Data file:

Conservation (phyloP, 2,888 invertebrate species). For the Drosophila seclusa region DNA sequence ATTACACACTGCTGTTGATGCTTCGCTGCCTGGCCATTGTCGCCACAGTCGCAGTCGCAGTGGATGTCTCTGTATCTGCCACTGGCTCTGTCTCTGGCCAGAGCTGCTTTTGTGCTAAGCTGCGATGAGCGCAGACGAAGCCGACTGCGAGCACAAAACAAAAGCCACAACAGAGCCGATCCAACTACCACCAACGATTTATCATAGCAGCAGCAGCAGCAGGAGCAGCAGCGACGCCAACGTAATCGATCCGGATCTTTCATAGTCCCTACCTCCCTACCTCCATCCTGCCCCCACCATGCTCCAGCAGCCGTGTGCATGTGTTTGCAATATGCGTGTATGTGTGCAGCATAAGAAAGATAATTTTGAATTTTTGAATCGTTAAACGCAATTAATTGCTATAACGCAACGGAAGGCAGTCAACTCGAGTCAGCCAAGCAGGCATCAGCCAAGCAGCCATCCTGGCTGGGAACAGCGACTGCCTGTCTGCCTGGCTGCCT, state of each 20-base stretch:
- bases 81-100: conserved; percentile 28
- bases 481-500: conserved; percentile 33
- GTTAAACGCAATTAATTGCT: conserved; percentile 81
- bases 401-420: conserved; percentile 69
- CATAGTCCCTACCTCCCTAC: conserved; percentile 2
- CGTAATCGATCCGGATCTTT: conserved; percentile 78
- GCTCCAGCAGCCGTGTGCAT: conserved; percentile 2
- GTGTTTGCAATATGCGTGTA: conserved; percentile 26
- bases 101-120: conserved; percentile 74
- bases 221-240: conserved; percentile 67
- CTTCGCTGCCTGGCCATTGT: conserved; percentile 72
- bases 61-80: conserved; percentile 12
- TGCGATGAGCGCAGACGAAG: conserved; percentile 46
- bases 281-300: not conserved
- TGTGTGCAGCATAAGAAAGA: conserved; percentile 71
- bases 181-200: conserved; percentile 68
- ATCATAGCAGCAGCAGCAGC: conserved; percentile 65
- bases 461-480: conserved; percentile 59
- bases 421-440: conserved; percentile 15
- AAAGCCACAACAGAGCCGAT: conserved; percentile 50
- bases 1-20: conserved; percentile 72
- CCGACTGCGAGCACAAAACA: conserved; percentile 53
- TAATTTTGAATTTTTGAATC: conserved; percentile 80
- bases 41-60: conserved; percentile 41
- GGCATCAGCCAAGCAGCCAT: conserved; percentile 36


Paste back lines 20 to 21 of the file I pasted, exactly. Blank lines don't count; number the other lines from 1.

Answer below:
- bases 421-440: conserved; percentile 15
- AAAGCCACAACAGAGCCGAT: conserved; percentile 50